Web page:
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European shares suffer worst selloff of the year on recession fears

German share price index DAX graph is pictured at the stock exchange in Frankfurt

By Ankika Biswas, Bansari Mayur Kamdar and Sruthi Shankar

(Reuters) -European shares recorded their worst single-day selloff of the year on Thursday, as disappointing earnings reports, weak U.S. economic data and hawkish comments from central bankers rekindled fears of a global economic slowdown.

The pan-European STOXX 600 index fell 1.6%, breaking a six-day winning streak and marking its biggest percentage loss since December 15.

Rate-sensitive technology stocks led losses in the region, down 2.9%, as their Wall Street peers also dropped. Retail, industrial, mining and oil & gas all fell more than 2% each.

U.S. stocks tumbled for a second day after data showed U.S. manufacturing output slumped last month and retail sales dropped by the most in a year, while hawkish comments from Federal Reserve officials sparked worries that interest rates will keep rising. [.N]

"Has global inflation peaked? It certainly seems so, with CPI numbers across most major economies declining slightly month-on-month, helping to ease fears of a global recession," said Geir Lode, head of global equities at Federated Hermes.

"However, despite a glint of optimism about the health of the global economy, we worry that this upcoming earnings season could bring more pain for investors. We expect the inflationary environment over the previous quarter to impact corporate profitability, which could lead to negative surprises across the board, especially in the U.S."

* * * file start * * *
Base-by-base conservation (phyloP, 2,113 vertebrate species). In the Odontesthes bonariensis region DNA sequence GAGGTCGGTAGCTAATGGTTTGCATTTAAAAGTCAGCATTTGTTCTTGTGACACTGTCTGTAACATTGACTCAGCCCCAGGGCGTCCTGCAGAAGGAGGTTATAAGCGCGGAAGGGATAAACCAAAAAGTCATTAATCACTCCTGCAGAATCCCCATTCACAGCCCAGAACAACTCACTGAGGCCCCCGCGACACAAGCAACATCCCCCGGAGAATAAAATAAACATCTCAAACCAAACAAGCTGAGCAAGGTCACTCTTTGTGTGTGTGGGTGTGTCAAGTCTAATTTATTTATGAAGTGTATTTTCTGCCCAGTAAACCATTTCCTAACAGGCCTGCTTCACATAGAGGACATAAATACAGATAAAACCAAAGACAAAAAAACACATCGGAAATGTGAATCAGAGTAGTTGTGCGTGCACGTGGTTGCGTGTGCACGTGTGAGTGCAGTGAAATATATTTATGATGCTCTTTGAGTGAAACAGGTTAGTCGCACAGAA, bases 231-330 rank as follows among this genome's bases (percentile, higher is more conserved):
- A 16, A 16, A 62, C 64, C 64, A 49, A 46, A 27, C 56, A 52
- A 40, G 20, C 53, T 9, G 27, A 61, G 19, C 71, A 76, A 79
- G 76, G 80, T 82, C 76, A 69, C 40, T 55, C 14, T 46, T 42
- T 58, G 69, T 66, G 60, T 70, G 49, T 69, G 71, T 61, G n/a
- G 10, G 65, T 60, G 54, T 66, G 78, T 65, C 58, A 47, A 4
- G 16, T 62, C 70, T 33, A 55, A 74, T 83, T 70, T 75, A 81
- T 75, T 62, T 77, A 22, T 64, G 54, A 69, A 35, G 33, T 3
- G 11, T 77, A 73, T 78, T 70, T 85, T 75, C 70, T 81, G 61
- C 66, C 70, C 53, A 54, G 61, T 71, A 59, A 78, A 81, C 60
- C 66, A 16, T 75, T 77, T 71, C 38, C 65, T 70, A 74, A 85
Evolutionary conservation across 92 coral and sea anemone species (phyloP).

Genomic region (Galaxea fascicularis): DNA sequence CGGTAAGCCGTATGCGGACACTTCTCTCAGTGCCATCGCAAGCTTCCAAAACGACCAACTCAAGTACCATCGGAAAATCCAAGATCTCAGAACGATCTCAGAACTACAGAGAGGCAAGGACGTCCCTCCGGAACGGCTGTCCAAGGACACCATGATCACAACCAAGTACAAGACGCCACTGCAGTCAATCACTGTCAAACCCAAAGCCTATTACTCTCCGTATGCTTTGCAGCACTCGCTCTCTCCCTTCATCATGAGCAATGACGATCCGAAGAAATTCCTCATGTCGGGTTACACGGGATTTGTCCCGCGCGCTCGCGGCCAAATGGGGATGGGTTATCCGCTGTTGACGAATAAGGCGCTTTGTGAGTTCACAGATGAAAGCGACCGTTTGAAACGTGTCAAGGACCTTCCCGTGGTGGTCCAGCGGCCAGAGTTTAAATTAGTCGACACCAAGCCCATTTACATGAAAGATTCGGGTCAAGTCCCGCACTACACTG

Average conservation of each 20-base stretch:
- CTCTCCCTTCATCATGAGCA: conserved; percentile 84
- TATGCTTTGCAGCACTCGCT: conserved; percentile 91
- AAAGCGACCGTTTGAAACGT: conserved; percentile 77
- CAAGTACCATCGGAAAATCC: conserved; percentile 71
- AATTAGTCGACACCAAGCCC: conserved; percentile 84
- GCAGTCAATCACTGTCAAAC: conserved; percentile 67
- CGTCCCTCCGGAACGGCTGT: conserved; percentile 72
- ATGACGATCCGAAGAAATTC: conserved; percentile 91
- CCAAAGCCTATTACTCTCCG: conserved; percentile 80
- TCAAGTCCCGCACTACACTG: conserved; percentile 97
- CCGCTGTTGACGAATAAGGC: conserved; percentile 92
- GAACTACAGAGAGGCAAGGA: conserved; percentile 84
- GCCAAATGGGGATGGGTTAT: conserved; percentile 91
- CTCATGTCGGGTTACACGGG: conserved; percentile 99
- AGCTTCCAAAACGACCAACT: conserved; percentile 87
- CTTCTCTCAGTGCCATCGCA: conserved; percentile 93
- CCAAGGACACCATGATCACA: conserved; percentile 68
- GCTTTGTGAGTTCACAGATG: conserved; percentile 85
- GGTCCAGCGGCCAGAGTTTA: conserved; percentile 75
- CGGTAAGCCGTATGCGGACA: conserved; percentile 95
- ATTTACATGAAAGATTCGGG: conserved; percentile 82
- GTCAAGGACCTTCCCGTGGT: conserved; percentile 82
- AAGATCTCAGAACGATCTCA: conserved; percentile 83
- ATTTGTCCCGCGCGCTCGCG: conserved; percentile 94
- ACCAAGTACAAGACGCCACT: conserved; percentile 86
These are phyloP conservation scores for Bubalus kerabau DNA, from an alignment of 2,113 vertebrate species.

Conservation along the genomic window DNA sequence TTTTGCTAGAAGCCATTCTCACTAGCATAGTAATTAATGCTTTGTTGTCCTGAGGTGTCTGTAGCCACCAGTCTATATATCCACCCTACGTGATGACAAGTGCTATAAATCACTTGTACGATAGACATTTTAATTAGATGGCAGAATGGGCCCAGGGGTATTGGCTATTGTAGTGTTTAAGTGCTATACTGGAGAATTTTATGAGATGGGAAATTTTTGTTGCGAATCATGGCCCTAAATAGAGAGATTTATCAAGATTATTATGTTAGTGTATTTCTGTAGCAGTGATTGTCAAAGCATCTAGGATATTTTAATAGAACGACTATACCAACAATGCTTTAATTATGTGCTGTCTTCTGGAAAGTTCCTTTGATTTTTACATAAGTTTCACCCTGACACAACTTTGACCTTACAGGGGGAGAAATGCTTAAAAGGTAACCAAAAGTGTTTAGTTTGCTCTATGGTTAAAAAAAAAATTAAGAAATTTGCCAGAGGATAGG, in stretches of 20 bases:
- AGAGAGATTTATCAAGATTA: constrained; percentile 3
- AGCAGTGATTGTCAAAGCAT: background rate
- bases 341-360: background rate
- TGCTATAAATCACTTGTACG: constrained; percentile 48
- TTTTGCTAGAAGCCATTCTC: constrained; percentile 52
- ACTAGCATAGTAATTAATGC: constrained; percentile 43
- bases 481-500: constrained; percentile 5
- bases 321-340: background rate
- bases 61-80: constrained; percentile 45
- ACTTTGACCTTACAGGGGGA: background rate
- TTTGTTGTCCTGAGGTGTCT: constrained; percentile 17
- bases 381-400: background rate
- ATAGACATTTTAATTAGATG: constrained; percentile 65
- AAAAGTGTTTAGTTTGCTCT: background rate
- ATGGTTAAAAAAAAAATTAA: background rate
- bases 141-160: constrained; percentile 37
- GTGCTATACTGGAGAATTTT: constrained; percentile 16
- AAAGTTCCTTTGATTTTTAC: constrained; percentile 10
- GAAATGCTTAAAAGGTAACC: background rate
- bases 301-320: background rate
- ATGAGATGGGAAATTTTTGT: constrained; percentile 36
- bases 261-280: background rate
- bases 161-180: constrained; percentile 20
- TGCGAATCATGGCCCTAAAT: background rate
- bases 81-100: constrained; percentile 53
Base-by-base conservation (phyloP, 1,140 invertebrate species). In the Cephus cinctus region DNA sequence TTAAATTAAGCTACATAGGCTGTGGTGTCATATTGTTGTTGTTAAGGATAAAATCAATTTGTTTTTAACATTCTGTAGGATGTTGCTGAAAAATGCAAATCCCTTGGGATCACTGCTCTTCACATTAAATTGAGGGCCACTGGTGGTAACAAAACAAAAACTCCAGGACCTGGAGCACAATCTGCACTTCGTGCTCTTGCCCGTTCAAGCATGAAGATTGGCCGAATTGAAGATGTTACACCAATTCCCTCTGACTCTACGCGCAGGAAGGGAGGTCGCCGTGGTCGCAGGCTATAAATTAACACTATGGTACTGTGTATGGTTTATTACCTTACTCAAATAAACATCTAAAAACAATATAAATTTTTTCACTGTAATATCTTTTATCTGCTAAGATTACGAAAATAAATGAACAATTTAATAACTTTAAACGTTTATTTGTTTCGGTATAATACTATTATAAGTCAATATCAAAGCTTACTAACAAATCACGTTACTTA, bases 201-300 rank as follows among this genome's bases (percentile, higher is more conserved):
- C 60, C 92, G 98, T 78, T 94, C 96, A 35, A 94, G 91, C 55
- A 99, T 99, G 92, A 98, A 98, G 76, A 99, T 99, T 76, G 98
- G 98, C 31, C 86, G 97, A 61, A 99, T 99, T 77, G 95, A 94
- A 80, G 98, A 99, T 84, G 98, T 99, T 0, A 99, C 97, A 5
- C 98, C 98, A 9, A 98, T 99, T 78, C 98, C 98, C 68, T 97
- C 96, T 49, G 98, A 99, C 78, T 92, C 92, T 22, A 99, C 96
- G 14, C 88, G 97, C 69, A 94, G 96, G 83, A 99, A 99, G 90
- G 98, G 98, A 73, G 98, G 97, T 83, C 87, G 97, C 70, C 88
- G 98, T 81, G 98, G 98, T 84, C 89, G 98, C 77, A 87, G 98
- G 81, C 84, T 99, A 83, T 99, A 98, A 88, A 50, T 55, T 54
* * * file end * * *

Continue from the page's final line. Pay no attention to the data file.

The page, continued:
Spain's Bankinter slipped 2.9% as the lender hit its net profit target in 2022, a year ahead of schedule, though higher costs took some of the shine off a strong final quarter.

Boohoo fell 10.5% after the British online fashion retailer's revenue fell 11% in its key Christmas trading period, hurt by delivery disruption and tough comparatives.

Dr Martens Plc slumped 30.7% to a record low after the British bootmaker warned on annual profit and revenue due to operational issues.

Fourth-quarter earnings in Europe are expected to increase 10.7% year-over-year, according to Refinitiv I/B/E/S data, compared with 59.2% jump in the year-ago quarter. Further earnings deterioration is forecast this year amid worries of a recession.

Adding to the downbeat mood, the European Central Bank pushed back against market bets that it would slow the pace of its interest rate hikes.

ECB President Christine Lagarde and fellow policymaker Klaas Knot said investors were underestimating the central bank's determination to bring inflation in the 20-nation euro zone back to its 2% target, from 9.2% last month.

While a 50-basis-point hike by the ECB for February is fully priced in, traders are oscillating between 25 and 50 bps rate hike for March on hopes of less-aggressive moves by the Fed.

Among other stocks, Renault slipped 2.1% as HSBC cut the French carmaker's stock rating to "hold" from "buy".

Zur Rose fell 2.2% even as the Swiss online drug retailer said it expected a smaller full-year core loss than previously forecast.

(Reporting by Ankika Biswas, Bansari Mayur Kamdar and Sruthi Shankar in Bengaluru; Editing by Sherry Jacob-Phillips and Deepa Babington)